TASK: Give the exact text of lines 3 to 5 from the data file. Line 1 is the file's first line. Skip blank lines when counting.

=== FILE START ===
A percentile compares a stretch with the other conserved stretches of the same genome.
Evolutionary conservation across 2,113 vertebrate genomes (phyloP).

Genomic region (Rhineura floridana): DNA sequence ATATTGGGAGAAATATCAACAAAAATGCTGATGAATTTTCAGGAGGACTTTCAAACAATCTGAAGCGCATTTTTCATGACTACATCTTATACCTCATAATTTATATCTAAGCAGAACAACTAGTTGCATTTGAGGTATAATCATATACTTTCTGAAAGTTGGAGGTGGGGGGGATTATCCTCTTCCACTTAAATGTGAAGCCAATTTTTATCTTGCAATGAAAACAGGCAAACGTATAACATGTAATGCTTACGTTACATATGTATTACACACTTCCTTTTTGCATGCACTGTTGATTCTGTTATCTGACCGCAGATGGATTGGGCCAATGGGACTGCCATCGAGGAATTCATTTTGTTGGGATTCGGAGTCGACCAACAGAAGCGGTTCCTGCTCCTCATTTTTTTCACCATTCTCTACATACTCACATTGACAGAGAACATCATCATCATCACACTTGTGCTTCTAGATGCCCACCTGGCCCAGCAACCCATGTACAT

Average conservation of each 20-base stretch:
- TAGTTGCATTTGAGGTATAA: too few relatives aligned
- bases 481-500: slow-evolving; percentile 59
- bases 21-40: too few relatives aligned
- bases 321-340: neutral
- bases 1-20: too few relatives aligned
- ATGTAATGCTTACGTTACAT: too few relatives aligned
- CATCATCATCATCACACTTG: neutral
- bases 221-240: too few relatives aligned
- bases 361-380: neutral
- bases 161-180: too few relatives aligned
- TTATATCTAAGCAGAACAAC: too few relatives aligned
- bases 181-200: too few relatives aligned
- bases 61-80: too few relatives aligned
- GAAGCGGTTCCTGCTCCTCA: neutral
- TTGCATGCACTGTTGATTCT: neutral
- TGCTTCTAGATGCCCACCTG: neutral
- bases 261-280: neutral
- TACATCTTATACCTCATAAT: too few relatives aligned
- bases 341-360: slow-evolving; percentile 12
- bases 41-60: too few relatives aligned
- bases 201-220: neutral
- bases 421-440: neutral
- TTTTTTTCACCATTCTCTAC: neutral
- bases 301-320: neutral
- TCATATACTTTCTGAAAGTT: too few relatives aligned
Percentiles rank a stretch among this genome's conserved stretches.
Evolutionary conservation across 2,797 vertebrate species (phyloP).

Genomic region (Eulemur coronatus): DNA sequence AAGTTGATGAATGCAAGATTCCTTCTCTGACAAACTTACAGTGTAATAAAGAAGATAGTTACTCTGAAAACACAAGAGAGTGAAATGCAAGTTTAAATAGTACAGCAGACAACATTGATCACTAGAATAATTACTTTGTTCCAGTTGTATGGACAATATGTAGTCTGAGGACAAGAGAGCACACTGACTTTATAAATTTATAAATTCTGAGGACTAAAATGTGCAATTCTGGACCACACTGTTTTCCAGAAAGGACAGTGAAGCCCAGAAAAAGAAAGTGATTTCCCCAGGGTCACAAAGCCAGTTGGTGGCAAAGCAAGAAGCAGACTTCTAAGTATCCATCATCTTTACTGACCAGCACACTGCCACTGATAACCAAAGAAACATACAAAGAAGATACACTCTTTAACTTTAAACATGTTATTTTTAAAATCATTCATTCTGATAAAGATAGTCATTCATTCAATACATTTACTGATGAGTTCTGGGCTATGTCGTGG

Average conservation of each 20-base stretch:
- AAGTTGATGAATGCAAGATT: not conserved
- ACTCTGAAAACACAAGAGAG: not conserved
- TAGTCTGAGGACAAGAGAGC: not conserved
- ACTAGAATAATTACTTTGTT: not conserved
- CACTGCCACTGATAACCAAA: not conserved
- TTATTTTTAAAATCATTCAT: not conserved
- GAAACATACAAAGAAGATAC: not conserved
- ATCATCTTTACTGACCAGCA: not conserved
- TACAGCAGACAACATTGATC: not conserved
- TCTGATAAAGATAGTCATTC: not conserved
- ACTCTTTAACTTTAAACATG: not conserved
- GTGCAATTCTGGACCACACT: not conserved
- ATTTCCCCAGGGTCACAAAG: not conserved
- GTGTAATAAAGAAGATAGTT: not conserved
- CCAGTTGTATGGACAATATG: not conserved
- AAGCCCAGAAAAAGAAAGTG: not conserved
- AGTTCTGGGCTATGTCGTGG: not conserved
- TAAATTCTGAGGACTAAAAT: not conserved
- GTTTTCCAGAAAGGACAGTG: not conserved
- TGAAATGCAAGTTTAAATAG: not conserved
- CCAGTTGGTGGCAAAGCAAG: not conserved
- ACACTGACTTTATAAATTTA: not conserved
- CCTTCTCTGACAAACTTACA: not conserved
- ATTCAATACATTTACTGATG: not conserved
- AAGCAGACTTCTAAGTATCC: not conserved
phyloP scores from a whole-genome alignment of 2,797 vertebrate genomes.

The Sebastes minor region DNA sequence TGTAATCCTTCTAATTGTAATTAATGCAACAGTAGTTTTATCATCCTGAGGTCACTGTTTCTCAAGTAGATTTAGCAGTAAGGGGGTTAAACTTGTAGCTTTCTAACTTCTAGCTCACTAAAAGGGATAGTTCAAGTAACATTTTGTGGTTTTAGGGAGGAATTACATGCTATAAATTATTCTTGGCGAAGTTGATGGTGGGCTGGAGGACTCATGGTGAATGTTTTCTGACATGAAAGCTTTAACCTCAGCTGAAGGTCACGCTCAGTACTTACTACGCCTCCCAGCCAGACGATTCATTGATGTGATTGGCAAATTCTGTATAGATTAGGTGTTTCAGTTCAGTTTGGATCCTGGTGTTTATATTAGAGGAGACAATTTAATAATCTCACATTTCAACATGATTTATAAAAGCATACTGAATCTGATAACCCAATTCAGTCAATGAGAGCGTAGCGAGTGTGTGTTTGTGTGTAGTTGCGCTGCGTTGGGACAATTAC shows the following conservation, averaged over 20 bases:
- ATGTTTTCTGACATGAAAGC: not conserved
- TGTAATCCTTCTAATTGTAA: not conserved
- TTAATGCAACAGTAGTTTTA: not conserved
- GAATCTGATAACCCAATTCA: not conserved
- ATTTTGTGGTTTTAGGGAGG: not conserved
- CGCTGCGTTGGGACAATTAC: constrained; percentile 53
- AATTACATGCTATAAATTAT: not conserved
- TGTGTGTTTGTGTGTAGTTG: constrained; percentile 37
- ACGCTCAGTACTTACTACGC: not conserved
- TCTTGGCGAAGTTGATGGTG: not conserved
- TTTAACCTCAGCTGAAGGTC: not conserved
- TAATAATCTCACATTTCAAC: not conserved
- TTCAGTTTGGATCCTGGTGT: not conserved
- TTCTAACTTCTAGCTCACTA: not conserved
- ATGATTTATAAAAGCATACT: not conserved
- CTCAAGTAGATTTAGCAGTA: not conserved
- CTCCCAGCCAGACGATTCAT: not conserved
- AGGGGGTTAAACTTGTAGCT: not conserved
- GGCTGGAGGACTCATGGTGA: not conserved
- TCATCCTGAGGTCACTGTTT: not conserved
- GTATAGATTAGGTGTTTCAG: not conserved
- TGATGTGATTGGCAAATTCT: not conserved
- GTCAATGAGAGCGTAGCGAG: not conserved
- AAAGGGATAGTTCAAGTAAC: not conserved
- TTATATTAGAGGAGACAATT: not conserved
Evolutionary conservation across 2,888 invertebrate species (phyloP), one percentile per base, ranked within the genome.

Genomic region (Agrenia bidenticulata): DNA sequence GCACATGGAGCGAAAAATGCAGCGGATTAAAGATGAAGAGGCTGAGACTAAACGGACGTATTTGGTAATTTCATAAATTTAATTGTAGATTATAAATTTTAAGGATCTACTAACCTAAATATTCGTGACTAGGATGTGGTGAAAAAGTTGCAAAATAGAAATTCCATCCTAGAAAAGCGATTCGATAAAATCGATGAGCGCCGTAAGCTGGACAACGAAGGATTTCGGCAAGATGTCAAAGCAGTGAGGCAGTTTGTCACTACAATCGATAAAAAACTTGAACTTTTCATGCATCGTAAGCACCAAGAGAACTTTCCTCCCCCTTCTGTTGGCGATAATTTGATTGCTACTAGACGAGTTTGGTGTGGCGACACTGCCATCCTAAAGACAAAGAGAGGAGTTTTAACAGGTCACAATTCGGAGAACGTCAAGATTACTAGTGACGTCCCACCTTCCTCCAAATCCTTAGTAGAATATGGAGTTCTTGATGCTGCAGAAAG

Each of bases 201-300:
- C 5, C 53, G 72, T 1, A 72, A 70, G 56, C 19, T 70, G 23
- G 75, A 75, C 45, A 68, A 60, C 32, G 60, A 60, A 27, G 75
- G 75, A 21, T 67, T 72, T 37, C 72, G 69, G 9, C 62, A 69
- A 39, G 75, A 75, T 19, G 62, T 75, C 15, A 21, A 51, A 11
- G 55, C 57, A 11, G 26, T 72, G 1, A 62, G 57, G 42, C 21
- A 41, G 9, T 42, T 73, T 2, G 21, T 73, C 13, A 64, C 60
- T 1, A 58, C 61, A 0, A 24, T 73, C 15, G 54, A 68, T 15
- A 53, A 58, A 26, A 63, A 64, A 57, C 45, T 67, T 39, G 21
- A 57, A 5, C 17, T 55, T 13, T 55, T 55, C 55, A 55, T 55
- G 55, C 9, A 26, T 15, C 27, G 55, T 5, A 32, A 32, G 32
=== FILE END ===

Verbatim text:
Genomic region (Rhineura floridana): DNA sequence ATATTGGGAGAAATATCAACAAAAATGCTGATGAATTTTCAGGAGGACTTTCAAACAATCTGAAGCGCATTTTTCATGACTACATCTTATACCTCATAATTTATATCTAAGCAGAACAACTAGTTGCATTTGAGGTATAATCATATACTTTCTGAAAGTTGGAGGTGGGGGGGATTATCCTCTTCCACTTAAATGTGAAGCCAATTTTTATCTTGCAATGAAAACAGGCAAACGTATAACATGTAATGCTTACGTTACATATGTATTACACACTTCCTTTTTGCATGCACTGTTGATTCTGTTATCTGACCGCAGATGGATTGGGCCAATGGGACTGCCATCGAGGAATTCATTTTGTTGGGATTCGGAGTCGACCAACAGAAGCGGTTCCTGCTCCTCATTTTTTTCACCATTCTCTACATACTCACATTGACAGAGAACATCATCATCATCACACTTGTGCTTCTAGATGCCCACCTGGCCCAGCAACCCATGTACAT

Average conservation of each 20-base stretch:
- TAGTTGCATTTGAGGTATAA: too few relatives aligned